Spotting enemies:
    One of the most useful abilities of the commander is to spot enemies. Spotting allows you to inform your troops about enemies even when your UAV is employed elsewhere.

    The precise method for spotting: Zoom-in, right click on the enemy in question, and hit spot. If you've just done a scan and you remember approximately where the enemy is, you can usually get away with spotting zoomed out. Otherwise, you'll have to zoom in and find precisely where the enemy is before spotting.

    The fast method for spotting: Keep the map zoomed out and pepper an area with "right click and spots". If there is something there, then it will usually show up. If there isn't an enemy, then there will be question marks.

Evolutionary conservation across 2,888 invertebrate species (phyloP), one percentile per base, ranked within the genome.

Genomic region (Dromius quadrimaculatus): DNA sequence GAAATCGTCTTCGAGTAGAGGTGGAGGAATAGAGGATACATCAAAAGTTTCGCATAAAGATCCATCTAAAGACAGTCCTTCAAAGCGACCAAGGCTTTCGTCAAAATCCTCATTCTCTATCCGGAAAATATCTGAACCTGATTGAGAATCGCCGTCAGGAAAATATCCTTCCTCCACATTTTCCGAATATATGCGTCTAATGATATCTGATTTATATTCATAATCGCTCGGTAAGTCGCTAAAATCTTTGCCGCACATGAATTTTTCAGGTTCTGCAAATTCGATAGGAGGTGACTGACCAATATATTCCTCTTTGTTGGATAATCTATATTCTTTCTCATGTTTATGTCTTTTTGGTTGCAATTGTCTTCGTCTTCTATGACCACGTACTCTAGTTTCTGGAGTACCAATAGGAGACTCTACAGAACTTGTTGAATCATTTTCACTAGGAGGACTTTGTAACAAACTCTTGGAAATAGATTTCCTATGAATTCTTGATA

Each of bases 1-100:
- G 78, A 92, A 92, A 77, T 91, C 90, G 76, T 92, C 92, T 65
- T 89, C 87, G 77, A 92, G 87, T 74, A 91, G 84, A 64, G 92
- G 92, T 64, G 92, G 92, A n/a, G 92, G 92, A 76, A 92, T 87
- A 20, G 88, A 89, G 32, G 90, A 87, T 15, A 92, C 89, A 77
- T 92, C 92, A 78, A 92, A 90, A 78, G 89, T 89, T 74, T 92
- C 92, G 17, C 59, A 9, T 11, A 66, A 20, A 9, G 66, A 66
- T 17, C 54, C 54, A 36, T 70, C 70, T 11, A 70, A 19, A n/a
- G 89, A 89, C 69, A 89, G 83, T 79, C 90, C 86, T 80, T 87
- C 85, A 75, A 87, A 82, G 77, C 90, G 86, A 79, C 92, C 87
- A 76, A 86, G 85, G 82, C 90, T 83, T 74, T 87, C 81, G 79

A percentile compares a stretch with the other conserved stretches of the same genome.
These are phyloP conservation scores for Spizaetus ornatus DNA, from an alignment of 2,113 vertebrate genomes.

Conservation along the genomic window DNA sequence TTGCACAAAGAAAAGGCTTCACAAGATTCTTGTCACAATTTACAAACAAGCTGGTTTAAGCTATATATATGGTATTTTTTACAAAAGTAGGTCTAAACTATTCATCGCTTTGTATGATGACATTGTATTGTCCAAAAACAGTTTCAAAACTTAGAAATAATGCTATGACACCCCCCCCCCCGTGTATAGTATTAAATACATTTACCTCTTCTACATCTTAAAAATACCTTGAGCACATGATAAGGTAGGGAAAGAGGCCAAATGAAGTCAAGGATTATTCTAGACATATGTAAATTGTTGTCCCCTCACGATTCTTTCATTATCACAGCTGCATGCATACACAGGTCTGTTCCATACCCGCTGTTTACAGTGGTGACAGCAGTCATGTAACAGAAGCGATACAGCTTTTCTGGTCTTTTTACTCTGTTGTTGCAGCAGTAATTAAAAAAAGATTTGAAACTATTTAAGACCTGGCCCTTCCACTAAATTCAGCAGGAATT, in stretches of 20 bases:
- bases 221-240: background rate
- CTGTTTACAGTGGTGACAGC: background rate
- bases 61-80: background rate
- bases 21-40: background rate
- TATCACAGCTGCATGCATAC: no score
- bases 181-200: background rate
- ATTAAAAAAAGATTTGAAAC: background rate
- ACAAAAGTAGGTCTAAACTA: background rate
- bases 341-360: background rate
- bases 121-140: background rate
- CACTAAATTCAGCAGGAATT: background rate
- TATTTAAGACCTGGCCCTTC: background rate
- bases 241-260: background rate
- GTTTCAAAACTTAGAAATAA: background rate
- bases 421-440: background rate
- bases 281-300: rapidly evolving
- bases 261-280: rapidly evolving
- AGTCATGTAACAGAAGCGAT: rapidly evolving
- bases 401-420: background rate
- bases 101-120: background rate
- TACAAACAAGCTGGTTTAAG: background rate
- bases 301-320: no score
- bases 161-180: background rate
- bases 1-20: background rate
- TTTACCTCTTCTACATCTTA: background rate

When you have a tactical squad heading to a flag, spot everything possible. This is one of the key differences between an average commander and an excellent commander.

    Note: When you’ve just done a satellite scan, you have to wait for the red dots to fade before you can actually spot them. It’s annoying to have to wait, but it’s also annoying when your commander is raving in Arabic and nothing is showing up on your map.

    Requests from squad leaders:
    SLs don't always have the time to pick a precise location for their request, and if you blindly hit affirmative without checking, that jeep might just end up in a tree.

    Here's how to do it right:
    1. Check to see if it's from one of your tactical squads. If so...
    2. Zoom-in to place the supply/vehicle drop in a useful position.

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    Commander’s assets:
    As a commander, it's your responsibility to know how to use the commander's assets efficiently -- these things don't magically make your team into a fighting force. You need to know how to use your assets to provide your team with more high-quality information and to give them added agility and fire-power.